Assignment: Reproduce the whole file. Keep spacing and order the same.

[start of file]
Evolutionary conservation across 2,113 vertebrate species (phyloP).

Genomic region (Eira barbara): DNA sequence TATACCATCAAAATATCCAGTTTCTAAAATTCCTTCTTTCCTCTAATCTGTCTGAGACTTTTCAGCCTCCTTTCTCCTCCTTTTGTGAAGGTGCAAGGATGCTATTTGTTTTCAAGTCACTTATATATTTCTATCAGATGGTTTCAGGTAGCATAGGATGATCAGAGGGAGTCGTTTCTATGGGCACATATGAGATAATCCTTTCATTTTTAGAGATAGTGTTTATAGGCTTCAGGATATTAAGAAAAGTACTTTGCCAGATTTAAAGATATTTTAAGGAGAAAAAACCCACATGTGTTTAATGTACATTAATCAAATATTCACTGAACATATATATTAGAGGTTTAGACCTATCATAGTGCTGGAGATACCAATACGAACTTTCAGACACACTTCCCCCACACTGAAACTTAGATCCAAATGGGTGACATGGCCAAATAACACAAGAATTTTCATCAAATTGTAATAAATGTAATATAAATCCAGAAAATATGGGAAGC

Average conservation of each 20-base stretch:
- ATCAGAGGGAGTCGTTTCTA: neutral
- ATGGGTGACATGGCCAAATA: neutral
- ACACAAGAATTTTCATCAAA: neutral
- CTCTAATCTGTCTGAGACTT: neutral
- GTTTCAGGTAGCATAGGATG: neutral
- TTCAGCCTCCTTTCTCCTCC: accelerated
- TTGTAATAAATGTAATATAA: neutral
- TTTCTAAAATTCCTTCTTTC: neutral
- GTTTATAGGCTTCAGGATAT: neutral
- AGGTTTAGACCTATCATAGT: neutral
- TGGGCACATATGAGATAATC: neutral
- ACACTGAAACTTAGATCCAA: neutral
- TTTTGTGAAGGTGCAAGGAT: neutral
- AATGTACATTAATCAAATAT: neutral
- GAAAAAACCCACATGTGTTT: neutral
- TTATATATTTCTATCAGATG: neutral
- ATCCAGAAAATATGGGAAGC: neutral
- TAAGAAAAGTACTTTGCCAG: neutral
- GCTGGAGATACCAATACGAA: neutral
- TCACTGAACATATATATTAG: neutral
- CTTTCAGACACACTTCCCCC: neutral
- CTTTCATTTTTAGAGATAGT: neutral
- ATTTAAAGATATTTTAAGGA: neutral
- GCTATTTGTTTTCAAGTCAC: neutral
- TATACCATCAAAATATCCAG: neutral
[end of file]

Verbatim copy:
Evolutionary conservation across 2,113 vertebrate species (phyloP).

Genomic region (Eira barbara): DNA sequence TATACCATCAAAATATCCAGTTTCTAAAATTCCTTCTTTCCTCTAATCTGTCTGAGACTTTTCAGCCTCCTTTCTCCTCCTTTTGTGAAGGTGCAAGGATGCTATTTGTTTTCAAGTCACTTATATATTTCTATCAGATGGTTTCAGGTAGCATAGGATGATCAGAGGGAGTCGTTTCTATGGGCACATATGAGATAATCCTTTCATTTTTAGAGATAGTGTTTATAGGCTTCAGGATATTAAGAAAAGTACTTTGCCAGATTTAAAGATATTTTAAGGAGAAAAAACCCACATGTGTTTAATGTACATTAATCAAATATTCACTGAACATATATATTAGAGGTTTAGACCTATCATAGTGCTGGAGATACCAATACGAACTTTCAGACACACTTCCCCCACACTGAAACTTAGATCCAAATGGGTGACATGGCCAAATAACACAAGAATTTTCATCAAATTGTAATAAATGTAATATAAATCCAGAAAATATGGGAAGC

Average conservation of each 20-base stretch:
- ATCAGAGGGAGTCGTTTCTA: neutral
- ATGGGTGACATGGCCAAATA: neutral
- ACACAAGAATTTTCATCAAA: neutral
- CTCTAATCTGTCTGAGACTT: neutral
- GTTTCAGGTAGCATAGGATG: neutral
- TTCAGCCTCCTTTCTCCTCC: accelerated
- TTGTAATAAATGTAATATAA: neutral
- TTTCTAAAATTCCTTCTTTC: neutral
- GTTTATAGGCTTCAGGATAT: neutral
- AGGTTTAGACCTATCATAGT: neutral
- TGGGCACATATGAGATAATC: neutral
- ACACTGAAACTTAGATCCAA: neutral
- TTTTGTGAAGGTGCAAGGAT: neutral
- AATGTACATTAATCAAATAT: neutral
- GAAAAAACCCACATGTGTTT: neutral
- TTATATATTTCTATCAGATG: neutral
- ATCCAGAAAATATGGGAAGC: neutral
- TAAGAAAAGTACTTTGCCAG: neutral
- GCTGGAGATACCAATACGAA: neutral
- TCACTGAACATATATATTAG: neutral
- CTTTCAGACACACTTCCCCC: neutral
- CTTTCATTTTTAGAGATAGT: neutral
- ATTTAAAGATATTTTAAGGA: neutral
- GCTATTTGTTTTCAAGTCAC: neutral
- TATACCATCAAAATATCCAG: neutral